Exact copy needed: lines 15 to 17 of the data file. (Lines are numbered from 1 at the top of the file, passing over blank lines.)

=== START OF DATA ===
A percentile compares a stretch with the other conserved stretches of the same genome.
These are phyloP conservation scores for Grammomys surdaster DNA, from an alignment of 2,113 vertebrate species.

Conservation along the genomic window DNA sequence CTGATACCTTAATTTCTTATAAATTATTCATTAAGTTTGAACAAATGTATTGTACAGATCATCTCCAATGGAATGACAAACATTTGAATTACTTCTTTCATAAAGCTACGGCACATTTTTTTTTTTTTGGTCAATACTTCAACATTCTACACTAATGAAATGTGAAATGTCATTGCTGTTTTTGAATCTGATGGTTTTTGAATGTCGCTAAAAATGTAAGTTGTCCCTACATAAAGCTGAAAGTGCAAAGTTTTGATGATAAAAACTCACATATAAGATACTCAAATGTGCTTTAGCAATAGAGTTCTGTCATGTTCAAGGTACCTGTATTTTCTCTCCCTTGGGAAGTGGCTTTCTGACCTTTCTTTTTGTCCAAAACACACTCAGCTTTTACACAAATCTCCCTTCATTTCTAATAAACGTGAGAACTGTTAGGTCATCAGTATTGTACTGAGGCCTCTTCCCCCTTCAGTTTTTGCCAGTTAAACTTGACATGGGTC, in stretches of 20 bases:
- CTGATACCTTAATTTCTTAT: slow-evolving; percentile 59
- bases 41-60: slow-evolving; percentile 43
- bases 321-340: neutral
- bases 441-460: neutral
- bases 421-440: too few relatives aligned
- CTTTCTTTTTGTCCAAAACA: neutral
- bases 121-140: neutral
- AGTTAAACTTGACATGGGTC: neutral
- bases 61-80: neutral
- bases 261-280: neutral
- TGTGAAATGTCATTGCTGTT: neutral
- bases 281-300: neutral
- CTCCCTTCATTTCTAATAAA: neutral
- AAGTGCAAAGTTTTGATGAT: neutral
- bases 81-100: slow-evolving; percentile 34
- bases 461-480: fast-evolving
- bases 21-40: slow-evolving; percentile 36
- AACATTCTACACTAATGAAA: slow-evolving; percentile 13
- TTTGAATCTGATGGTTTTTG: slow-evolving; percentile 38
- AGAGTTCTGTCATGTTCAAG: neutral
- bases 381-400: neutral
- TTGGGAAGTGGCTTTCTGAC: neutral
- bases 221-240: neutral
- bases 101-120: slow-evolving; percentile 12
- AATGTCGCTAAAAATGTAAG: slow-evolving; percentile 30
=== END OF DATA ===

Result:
- bases 281-300: neutral
- CTCCCTTCATTTCTAATAAA: neutral
- AAGTGCAAAGTTTTGATGAT: neutral